City Paper is not for tourists
Depending on your viewpoint, a bar is either at its best or worst at last call. These spaces reveal their true selves in the minutes before a manager flicks on the lights and recites Semisonic lyrics, reminding patrons “you don’t have to go home but you can’t stay here.” Last call is when throngs of people who entered as well kempt strangers leave as sweaty friends with runny mascara. City Paper sent reporters to capture the waning moments of service at six D.C. bars and restaurants as night inched toward morning. —Laura Hayes
331 Pennsylvania Ave. SE; (202) 543-2725
At one end of the dimly lit L-shaped bar at Tune Inn in Capitol Hill, an older African American man wearing an American Legion sweatshirt and a Navy veteran cap nurses a Scotch and soda and engages in a good-natured discussion with two white millennials—a man and a woman—about many subjects. A mixture of contemporary, classic rock, and R&B blasts from the bar’s sound system.
As the millennials nurse their cans of Natty Boh, the conversation bounces from Pete Buttigieg’s relationship with the black community in South Bend and whether he can connect with African American voters nationwide to the oddity of the Los Angeles Dodgers playing their first four years in a football stadium. That leads to a broader back-and-forth on multi-sport stadiums.
On the other end of the bar, two men and a woman arrive around 2 a.m., about an hour before the bar will close. Manager and bartender Stephanie Hulbert hugs the woman and fist bumps one of the men. She serves fist-bump guy a chardonnay. The woman gets a Miller Lite and a shot of Jameson, and the other guy drinks a classic Pabst Blue Ribbon.
Unlike many newer bars in the neighborhood, the long-tenured haunt has an unpretentious vibe.
Located on Pennsylvania Avenue SE three blocks from the Capitol, Tune Inn is one of the oldest neighborhood hangs on the Hill. It opened in 1947, and the family that launched it still owns it. Stuffed deer and boar heads, foxes, and faux marlins adorn the walls, as do framed news articles about the bar. On this warm night, two of the four TVs show highlights from the Baltimore Ravens’ loss to the Tennessee Titans.
Tonight, Hulbert knows most of the patrons, which means she’s confident she won’t get any pushback at closing time. On New Year’s Eve, a Tuesday night, when the bar closed at 2 a.m., Hulbert turned away a woman dressed in flapper outfit who showed up near closing time. The woman, who wasn’t a regular, said she was cold. Hulbert advised her to wear a coat.
“Rubberband Man” by The Spinners fades out, and at 2:47 a.m. the lights come up. Thirteen minutes to closing time.
“And now, the end is near,” the man in the American Legion sweatshirt booms, leading his new acquaintances and Hulbert in an impromptu sing-along of “My Way.” With his wire-rimmed glasses, the regular customer named Preston resembles James Earl Jones.
At 2:58 a.m., Hulbert reminds patrons the bar will close in two minutes.
Preston and his millennial bar mates say goodnight. They’d talked like they were old friends, but they weren’t. “Good to meet you,” the man and woman say before they head out. —Ruben Castaneda
1029 Vermont Ave. NW; (202) 347-4488; stansdc.com
It’s too noisy in the dining room to hear who’s singing in the background, but one voice breaks through. “We’ve been coming here for 20 years!” a patron named Rusty shouts at strangers. He calls himself an evangelist of the restaurant founded by World War II veteran Stan Gimble. Ownership has changed hands over the decades, but Stan’s has operated at the same subterranean address since 1987.
Rusty comes for the anatomically generous fried chicken wings, unless he’s with his wife. On those visits, he orders baked wings to assuage her dietary concerns. “A lot of people don’t know about it,” he says of the underground spot. Stan’s is the kind of place people want credit for discovering and introducing to others. Regulars are the norm here. That’s why you see so many patrons hugging their servers. “If you come to D.C., you gotta go to Stan’s,” Rusty insists.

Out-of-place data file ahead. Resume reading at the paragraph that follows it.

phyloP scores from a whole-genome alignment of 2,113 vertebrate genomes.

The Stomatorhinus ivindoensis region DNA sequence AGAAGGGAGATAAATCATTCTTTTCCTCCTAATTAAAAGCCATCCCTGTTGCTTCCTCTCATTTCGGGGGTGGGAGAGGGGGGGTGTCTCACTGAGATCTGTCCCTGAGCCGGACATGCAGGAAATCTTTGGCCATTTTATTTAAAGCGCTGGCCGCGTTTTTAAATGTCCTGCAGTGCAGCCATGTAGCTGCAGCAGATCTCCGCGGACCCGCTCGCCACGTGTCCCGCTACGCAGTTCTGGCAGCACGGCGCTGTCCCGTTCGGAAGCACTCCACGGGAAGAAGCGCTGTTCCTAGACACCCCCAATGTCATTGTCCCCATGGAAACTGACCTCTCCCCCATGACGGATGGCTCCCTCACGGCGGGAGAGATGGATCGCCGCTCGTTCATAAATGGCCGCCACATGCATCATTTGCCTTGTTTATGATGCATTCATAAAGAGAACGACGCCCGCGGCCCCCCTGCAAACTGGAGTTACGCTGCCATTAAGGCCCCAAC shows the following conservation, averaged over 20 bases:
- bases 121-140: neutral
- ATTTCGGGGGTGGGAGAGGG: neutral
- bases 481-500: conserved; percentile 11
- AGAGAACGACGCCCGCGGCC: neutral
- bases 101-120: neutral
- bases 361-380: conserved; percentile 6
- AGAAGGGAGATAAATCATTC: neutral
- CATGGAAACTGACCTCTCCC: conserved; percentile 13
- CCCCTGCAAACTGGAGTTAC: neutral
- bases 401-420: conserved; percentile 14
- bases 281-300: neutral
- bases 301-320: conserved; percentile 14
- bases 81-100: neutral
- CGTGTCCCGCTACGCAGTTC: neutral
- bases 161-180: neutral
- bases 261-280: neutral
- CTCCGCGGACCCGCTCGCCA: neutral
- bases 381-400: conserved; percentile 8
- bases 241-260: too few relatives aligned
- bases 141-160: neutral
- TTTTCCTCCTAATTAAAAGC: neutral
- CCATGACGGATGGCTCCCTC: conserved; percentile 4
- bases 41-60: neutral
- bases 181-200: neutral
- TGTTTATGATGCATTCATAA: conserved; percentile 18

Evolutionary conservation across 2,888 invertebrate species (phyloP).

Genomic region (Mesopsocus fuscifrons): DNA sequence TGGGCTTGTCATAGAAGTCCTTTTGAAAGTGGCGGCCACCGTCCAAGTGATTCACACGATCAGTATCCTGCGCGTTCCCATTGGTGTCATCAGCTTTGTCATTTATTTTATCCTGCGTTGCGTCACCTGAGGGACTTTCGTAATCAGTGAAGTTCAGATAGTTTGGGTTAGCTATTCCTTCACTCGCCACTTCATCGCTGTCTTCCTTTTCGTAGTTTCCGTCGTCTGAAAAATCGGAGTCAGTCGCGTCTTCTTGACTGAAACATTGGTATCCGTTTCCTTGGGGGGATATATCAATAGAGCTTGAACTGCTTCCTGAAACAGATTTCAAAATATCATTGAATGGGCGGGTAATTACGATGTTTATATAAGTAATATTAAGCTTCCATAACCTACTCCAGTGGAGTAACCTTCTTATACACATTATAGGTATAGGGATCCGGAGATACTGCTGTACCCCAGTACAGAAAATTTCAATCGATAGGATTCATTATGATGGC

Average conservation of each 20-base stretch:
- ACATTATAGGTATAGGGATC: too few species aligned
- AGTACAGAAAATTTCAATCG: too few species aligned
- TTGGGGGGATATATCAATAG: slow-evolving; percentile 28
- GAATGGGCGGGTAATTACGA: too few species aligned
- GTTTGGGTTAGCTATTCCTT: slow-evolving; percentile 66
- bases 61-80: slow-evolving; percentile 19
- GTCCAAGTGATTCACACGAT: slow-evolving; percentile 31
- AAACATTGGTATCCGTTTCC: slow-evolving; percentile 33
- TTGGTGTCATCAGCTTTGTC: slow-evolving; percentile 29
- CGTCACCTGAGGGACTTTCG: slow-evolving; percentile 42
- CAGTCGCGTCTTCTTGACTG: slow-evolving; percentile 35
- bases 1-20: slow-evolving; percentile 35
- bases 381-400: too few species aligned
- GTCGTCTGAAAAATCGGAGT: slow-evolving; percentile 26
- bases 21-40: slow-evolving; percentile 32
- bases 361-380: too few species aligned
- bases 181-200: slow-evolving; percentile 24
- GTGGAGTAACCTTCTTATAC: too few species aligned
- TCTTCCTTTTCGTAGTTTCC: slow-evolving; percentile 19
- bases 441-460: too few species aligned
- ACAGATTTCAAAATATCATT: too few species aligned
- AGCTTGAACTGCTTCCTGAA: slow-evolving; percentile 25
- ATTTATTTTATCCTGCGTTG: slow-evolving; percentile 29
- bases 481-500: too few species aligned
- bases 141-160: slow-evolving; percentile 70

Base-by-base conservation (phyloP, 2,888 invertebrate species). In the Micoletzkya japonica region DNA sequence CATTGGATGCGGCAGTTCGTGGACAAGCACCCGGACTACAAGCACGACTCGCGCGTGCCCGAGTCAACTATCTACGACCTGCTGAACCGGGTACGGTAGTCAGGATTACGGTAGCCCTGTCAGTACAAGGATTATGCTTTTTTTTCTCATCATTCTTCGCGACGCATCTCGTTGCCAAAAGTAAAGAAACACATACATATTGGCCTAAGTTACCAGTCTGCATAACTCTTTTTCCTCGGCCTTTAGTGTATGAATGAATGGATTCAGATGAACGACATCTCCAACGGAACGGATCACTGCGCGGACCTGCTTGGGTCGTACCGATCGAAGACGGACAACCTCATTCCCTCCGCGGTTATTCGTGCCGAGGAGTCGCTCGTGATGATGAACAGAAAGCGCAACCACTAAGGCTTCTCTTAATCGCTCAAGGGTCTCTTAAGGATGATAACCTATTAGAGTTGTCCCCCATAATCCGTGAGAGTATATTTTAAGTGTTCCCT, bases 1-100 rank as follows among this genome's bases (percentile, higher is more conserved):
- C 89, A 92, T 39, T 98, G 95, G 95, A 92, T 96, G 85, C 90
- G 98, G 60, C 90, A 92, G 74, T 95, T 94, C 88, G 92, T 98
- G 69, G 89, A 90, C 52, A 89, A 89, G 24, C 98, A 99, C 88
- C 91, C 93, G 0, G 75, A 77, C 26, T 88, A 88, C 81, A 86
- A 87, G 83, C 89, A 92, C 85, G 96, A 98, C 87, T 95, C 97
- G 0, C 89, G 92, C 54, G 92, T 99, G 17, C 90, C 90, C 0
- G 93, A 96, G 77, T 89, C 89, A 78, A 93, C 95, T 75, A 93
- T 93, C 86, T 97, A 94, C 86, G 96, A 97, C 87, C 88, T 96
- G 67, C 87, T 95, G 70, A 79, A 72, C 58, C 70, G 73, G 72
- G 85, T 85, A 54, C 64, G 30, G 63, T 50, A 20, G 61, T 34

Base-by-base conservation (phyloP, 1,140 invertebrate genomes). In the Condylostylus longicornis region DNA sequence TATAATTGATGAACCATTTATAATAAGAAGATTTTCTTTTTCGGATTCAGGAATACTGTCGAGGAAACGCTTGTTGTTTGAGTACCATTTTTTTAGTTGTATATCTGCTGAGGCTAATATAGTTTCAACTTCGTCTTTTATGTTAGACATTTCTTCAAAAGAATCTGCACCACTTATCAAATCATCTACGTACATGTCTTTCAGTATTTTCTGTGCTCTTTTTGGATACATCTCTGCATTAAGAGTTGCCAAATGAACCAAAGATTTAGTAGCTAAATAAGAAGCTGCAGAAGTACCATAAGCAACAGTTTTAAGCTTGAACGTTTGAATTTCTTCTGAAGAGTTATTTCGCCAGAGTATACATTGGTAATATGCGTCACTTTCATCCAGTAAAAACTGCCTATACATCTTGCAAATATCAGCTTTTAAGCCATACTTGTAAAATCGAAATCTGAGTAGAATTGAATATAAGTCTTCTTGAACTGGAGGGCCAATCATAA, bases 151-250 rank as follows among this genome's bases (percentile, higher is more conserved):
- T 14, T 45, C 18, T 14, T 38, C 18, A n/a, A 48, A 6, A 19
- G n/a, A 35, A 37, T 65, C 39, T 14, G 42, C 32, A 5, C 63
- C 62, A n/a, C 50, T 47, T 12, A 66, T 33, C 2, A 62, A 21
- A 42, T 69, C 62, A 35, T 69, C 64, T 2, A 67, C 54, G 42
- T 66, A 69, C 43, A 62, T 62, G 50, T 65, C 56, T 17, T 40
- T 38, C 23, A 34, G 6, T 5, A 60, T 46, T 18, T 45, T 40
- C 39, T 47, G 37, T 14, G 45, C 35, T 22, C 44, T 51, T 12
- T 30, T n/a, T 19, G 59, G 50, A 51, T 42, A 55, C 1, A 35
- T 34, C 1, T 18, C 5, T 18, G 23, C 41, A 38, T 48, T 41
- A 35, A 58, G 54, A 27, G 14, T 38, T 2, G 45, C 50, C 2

People also gravitate to Stan’s for the cocktails, the antithesis of the tiny and delicate drinks commonly mixed on 14th Street NW. “This is your liquor, this is your mixer,” a server explains, gesturing to two glasses. He provides this tutorial because at Stan’s, the proportions of a classic mixed drink are reversed. The restaurant serves four ounces of liquor with the mixer on the side. It costs the same as a fancy take on an Old Fashioned that contains closer to two ounces of alcohol, but tastes like a better value. More of a wino? Stan’s fills glasses to the brim.
Despite the heavy-handed pours, the diverse crowd is relatively tame. On this night, many tables are occupied by women wearing Zeta Phi Beta jackets. The sorority, founded on Jan. 16, 1920 at Howard University, is celebrating its centennial anniversary. Old friends reunite over platters of comfort food and occasionally let out a Zeta call, a piercing sound that would definitely help someone find her sisters in a crowd.
Staff don’t just create the welcoming atmosphere at Stan’s—they’re part of it. When their shifts are winding down, servers slip into empty tables to enjoy a quick dinner. That’s where a server named Joaquin is sitting. He’s worked at the restaurant since 1987 and recommends the burger.
A few minutes before 10:30 p.m. the last two dinner patrons descend the stairs in search of supper. They get their orders in just before the kitchen closes. One orders a cream of mushroom soup that seems to replenish itself. At 11:15 p.m. the lights come on. No one wants to leave because it’s so easy to stan Stan’s. —Laura Hayes
1221 Connecticut Ave. NW; (202) 331-3733; luckybardc.com
The incessant “wump-wump-wump” of techno kicks in as the Dupont Circle dinner crowd departs. Trance-inducing baselines blare from the dueling dance clubs that hug Connecticut Avenue NW.
By 10 p.m. dozens of people have lined up to shake their moneymakers at the retro-themed haunt Decades. Come 11 p.m., a sea of humanity pours out from circling Ubers—the new arrivals quickly clog the doorways of Sauf Haus, Rosebar, and Eighteenth Street Lounge.
Thankfully, the path to Lucky Bar remains clear. The neighborhood standby that’s big with European soccer fans put down roots at the start of the Clinton administration and has kept locals entertained ever since.
Weekend nights can be hit-or-miss for fun seekers. Some evenings, regulars and club kids fleeing sweatier environs cohabitate while tossing back Jameson shots. On others, close friends might have the whole place—including the coin-operated pool table and glowing Golden Tee machine—all to themselves.
This particular Friday there’s a definite lull. “It’s super busy tonight, as you can see,” jokes a bubbly blonde bartender as she waves toward all the open seats. A guy two stools over is mauling a basket of Buffalo wings, chasing the messy snack with gulps of cold beer. Around the corner three retirees are giggling.